Take a hard look at your academic performance and activity list

Jane H. Dane, associate vice president for enrollment management at Old Dominion University in Virginia, notes that applicants who withhold scores are “particularly scrutinized for other evidence of potential for success, like challenging course work and leadership skills. The more well-rounded you are, the better your chances of impressing without scores.”

Remember that regardless of testing policies, all schools look at more than your scores

Try to remember that test scores are just one part of your college application, and not even the most significant one. As the College Board reminds us, “College admission officers give the most weight and importance to your high school grades and whether you’re challenging yourself.”

Determining the best testing options for each student requires consideration of a variety of factors and personal preferences. For more information on standardized testing, or any other aspect of the college admissions process, feel free to contact Collegiate Gateway. We’re always happy to help!

Keeping Your College Acceptance

For students who have been accepted early decision or who have already put a deposit down on their regular acceptance choice, it can be tempting to enjoy senior year and slack off. Colleges do not often revoke admissions acceptances, but there are occasions when they do. In this blog, we will discuss the importance of finishing your high school education on a strong note, and in which instances schools renege on their admissions decisions.

Reasons to Revoke a College Acceptance

According to Money Magazine, colleges only reverse about one to two percent of their admissions acceptances each year, so it is the exception and not the norm. Through 2009, NACAC (National Association for College Admissions Counselors) tracked data on the percentage of acceptances that were rescinded by colleges, but has not released similar information since then.

However, it is important to note that it does happen every year, and in the fine print of almost every student’s acceptance letter, there is some language reserving the college’s the right to revoke your acceptance.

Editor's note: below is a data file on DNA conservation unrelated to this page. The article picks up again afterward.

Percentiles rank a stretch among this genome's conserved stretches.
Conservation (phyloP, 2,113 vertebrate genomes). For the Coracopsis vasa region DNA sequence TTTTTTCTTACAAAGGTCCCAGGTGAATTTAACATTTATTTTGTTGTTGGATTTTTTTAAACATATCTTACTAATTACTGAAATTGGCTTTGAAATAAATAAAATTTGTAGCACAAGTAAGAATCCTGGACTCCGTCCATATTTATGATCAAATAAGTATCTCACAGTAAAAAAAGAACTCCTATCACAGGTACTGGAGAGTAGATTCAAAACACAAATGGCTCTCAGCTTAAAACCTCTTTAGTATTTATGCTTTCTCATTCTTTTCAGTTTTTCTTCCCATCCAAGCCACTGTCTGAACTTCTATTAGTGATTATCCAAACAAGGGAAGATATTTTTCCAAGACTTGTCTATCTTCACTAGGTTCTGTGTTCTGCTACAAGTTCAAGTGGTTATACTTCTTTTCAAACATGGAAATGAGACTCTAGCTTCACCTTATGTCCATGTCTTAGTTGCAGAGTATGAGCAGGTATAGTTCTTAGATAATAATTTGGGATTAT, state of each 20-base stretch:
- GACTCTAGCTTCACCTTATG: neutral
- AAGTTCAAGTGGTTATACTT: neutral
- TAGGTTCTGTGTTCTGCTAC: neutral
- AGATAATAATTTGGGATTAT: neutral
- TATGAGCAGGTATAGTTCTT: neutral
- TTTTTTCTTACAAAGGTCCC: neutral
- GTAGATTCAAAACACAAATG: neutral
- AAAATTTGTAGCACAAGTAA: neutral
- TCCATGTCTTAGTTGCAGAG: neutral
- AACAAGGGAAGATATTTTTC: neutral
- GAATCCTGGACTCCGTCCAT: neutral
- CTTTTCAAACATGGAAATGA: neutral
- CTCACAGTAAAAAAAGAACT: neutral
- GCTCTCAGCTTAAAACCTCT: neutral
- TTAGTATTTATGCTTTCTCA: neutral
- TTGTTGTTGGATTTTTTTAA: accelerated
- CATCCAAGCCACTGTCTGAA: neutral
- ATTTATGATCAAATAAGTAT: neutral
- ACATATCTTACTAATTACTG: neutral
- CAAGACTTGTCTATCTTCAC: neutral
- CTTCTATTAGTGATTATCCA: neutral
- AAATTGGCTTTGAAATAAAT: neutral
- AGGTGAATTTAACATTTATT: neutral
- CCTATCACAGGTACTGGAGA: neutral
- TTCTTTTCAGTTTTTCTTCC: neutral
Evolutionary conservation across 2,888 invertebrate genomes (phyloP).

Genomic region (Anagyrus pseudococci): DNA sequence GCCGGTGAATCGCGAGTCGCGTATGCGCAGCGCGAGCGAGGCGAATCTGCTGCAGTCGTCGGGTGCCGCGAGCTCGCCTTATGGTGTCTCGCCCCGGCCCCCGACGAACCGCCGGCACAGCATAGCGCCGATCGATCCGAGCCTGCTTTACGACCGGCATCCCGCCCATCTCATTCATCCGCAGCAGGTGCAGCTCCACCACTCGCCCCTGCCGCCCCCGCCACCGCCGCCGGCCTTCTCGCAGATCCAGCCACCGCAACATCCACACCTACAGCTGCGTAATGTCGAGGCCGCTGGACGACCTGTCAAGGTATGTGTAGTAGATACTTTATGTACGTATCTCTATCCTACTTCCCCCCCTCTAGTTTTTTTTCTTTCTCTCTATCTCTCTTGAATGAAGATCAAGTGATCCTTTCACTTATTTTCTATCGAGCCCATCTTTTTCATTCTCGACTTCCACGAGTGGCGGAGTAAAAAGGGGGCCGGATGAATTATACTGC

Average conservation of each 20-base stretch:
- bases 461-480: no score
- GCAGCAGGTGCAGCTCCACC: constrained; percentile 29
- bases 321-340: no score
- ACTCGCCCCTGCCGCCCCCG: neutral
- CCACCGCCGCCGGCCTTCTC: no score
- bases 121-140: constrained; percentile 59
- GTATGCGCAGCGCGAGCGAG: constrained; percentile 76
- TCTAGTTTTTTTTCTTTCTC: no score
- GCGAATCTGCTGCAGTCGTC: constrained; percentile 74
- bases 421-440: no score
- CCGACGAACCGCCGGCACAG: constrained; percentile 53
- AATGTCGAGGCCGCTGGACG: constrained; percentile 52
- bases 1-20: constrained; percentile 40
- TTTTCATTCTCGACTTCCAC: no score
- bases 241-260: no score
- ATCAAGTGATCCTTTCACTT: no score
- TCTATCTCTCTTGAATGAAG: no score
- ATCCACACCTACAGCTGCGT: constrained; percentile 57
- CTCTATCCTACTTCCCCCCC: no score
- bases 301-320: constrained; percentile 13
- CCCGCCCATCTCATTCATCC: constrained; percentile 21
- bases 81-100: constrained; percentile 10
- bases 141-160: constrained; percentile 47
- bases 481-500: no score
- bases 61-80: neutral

Here are some of the reasons for rescinding a college acceptance:

Grades Drop Dramatically

It is one thing for a straight “A” student to receive one “B” in the second semester of senior year. But a significant decrease in grades from the transcript presented for admission could be cause for concern. For each student, the situation is unique, depending on the grades you had presented at the time of admission and the selectivity of the college. For any student, receiving “C’s” or “D’s” requires explanation of any extenuating factors that impacted academic performance.

Stephen Lee, associate vice president for enrollment management at West Virginia University states, “Because of the way the offer of admission often occurs halfway through the senior year, (admission) is contingent upon successfully completion of the senior year in a manner that’s consistent with how a student applied.” Colleges accepted you as a certain type of student, and they want you to remain this student throughout your high school education.

Disciplinary Trouble

This can include academic cheating, legal issues (such as underage drinking), or any other serious lapse in judgment. In 2003, Blair Hornstein infamously lost her acceptance to Harvard after it was discovered that she had plagiarized several articles that she’d written for her local newspaper. The Harvard Crimson cited that “Harvard admission is contingent on five conditions enumerated for students upon their acceptance—including one which stipulates admission will be revoked ‘if you engage in behavior that brings into question your honesty, maturity, or moral character.’”

Keep this in mind before making any lax decisions about plagiarism, cheating on tests, drinking or using drugs, or engaging in activities that could result in disciplinary action. In addition, note that colleges often examine your social media presence. Guard your social media and digital footprint against anything that could reflect poorly on your character.

What to Do if You Find Yourself in Trouble

Most colleges send a warning letter and give students the chance to explain themselves before a college acceptance is revoked. Heed this warning seriously and follow-up with your college. If your grades take a steep drop, you will have to explain the extenuating circumstances for this change, beyond mere “senioritis.”

Colleges receive your final transcript at the end of senior year, and they do read them. If you see that your grades are slipping dramatically, speak with your guidance counselor. It may be best to contact the college in advance to explain why and how you are taking action to improve these grades, such as maintaining a work schedule and working more closely with your teachers.

If you get into disciplinary trouble, be honest with your college and report it before they hear about it through other channels. Get ahead of the problem by explaining your actions, how you have tried to remedy the situation, and how the incident will not be repeated.